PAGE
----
A PDF can consolidate all images into a single document, making reviewing much more manageable. It comes with its own compression process, further reducing the overall file size. Think of it as a portfolio that you can read page by page without much interruption.
Preserving as much of the original
As mentioned earlier, JPG saves on disk space using lossy compression. This is because the format deletes some data in a specific image, namely fine details that aren’t typically visible to the naked eye.
However, lossy compression poses a problem: As the number of saves increases, so does the amount of data lost in the image. Sharing JPG files with other recipients entails saving them on their respective computers. With enough saves, the JPG file might become unrecognizable from what it used to be.
Its more high-definition sibling, PNG, doesn’t suffer from this issue since it utilizes lossless compression, which retains all data from the original. But because of this, PNG files take up more space than JPG files. The PDF lies in the middle ground, balancing quality preservation and disk space economy.
As web-friendly formats, JPG and PDF formats lessen the need for producing physical copies for distribution. They’re integral in a paperless workplace or a workplace planning to become one. That said, should the need arises, the versatile PDF is in a better position to meet it.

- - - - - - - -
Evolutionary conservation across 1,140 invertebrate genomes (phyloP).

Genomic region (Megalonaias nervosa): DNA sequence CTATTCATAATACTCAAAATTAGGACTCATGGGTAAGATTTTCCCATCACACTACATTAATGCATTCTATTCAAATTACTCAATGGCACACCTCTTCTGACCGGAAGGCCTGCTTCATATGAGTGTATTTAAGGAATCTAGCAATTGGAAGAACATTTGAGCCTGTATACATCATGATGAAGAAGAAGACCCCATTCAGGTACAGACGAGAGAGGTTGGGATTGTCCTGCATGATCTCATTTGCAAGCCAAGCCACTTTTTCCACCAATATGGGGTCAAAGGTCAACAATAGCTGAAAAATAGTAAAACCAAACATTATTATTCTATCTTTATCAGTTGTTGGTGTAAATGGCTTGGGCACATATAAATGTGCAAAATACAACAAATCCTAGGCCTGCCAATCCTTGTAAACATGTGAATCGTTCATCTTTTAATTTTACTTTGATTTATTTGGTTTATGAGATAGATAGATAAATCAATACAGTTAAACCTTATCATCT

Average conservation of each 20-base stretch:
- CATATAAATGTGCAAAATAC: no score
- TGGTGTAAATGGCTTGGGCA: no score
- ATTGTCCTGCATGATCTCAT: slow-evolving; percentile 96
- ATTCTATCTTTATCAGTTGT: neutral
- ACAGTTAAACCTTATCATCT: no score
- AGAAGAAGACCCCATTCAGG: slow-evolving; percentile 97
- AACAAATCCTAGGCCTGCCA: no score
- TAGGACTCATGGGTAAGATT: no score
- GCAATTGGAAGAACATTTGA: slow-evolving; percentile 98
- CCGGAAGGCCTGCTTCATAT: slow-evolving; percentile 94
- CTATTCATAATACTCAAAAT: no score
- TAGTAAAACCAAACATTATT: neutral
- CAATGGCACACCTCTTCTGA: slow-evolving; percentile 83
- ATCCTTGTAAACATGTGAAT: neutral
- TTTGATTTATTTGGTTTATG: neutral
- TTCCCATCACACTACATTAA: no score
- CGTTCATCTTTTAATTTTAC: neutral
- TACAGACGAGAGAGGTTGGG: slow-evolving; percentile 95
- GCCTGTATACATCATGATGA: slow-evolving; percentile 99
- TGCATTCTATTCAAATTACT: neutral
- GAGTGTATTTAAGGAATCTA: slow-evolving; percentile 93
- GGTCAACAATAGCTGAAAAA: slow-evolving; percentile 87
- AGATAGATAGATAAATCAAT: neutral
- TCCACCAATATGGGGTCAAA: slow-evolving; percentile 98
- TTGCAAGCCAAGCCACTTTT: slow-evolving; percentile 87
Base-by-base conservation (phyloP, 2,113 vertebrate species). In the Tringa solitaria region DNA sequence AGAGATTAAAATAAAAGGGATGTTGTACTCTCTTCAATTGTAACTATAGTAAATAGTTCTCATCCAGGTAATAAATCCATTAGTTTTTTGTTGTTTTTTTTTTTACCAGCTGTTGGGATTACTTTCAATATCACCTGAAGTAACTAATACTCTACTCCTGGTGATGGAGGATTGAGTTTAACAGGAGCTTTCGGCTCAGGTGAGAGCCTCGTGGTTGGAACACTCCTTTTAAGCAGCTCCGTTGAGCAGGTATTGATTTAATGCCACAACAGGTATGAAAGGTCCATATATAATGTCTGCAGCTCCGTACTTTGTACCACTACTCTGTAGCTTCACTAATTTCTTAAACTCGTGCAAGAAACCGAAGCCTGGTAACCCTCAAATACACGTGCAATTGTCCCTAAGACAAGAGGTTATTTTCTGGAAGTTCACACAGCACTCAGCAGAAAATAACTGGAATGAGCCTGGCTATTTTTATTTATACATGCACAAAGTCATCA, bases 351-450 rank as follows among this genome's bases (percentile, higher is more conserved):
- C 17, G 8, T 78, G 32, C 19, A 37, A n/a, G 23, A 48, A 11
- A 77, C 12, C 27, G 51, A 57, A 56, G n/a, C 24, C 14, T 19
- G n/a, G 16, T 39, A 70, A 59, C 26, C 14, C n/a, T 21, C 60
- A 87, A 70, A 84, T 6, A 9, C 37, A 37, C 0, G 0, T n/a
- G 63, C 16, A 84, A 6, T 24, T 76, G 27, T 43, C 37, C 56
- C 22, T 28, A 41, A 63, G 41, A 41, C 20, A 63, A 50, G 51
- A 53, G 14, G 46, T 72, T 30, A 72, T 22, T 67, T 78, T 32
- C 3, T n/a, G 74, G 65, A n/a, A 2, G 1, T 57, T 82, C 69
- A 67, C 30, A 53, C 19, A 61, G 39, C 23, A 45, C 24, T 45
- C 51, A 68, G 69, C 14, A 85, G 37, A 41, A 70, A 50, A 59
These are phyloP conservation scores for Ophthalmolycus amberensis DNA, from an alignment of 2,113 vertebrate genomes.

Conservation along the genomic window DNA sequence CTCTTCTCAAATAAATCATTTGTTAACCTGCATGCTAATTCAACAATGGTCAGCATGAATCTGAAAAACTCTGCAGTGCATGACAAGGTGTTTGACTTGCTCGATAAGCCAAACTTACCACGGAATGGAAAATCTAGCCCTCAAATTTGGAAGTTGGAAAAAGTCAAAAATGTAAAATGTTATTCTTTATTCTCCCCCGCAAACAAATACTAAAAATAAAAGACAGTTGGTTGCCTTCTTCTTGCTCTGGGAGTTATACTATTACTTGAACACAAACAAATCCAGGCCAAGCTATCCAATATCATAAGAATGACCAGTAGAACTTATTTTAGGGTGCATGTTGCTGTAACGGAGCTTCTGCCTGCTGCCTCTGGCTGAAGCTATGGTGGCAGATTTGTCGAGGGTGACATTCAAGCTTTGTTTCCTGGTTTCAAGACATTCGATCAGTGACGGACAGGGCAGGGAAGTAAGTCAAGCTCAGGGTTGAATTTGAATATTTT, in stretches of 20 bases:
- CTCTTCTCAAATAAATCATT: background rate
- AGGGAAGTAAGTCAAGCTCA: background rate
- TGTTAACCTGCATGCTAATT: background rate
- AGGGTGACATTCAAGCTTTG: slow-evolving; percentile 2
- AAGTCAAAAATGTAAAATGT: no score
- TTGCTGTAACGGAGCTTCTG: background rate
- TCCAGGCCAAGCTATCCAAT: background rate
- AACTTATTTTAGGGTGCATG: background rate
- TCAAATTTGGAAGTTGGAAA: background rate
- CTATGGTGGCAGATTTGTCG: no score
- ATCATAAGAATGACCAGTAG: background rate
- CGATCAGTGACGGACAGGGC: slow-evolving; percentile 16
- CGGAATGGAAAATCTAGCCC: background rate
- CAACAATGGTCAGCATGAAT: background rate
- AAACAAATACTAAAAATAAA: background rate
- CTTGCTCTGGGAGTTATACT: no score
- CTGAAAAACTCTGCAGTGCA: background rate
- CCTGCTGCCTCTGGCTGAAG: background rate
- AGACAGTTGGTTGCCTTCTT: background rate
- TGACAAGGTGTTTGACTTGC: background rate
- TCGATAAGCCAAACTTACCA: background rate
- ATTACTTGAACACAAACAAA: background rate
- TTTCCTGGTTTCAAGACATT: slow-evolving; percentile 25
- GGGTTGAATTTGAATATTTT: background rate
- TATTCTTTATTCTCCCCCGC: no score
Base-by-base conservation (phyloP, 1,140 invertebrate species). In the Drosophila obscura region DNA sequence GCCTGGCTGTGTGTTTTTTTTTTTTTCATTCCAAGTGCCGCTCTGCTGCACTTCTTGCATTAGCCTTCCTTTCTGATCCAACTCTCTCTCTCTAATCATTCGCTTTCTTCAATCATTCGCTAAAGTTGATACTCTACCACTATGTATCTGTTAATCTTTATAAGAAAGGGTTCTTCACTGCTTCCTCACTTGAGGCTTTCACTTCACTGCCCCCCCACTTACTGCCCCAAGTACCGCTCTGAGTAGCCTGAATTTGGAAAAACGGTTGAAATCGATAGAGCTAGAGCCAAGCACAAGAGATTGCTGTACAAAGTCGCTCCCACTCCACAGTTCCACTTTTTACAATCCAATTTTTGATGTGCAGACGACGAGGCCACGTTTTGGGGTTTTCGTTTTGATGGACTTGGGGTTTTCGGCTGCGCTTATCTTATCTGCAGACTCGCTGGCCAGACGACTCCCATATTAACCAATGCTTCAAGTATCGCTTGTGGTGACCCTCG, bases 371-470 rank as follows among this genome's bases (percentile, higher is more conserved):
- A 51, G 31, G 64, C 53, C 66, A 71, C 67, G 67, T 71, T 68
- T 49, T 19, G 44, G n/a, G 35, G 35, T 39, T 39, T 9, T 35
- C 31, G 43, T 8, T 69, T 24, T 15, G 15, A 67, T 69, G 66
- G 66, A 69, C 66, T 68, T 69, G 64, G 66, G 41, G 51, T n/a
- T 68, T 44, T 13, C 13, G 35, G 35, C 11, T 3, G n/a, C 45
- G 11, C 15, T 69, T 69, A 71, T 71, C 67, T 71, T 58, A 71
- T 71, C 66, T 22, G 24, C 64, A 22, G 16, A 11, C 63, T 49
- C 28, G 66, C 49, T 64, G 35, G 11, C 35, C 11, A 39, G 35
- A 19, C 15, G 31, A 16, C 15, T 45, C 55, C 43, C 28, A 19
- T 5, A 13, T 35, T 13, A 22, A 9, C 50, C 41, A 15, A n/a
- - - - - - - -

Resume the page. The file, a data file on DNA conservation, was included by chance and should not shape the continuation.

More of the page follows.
It boils down to the issue from earlier: compression. JPG files are ill-suited for making print copies due to their tendency to lose data with every save. The printed result won’t necessarily look the same as its appearance on the monitor. PDF files don’t suffer from such a downside, ensuring copies that are as close to the original as possible.
Internet users are all too familiar with shopped images making the rounds. Anyone with the right photo editing software and enough skill to use one can alter the picture to the point of harming a business one way or another.
Worse, experts say JPG files don’t leave an electronic footprint, a history of the file being accessed and modified. They can end up in the wrong hands, altered to either implicate a business or take credit for someone else’s hard work. While photo encryption apps exist, encrypting and decrypting image files might result in a loss of quality.
Meanwhile, as document files, PDF files can receive encryption without any loss of data. Some common protective measures include setting up a password, limiting file access to specific networks, and setting it to be unavailable after a certain date.
Despite being two completely different file formats, JPG and PDF are inextricably linked as far as file conversions go. But as JPG files have downsides that make them ill-suited for secure file sharing, converting them to PDF is a step in the right direction. Whether you opt for a built-in converter or a third-party app, a JPG to PDF converter is a must-have tool.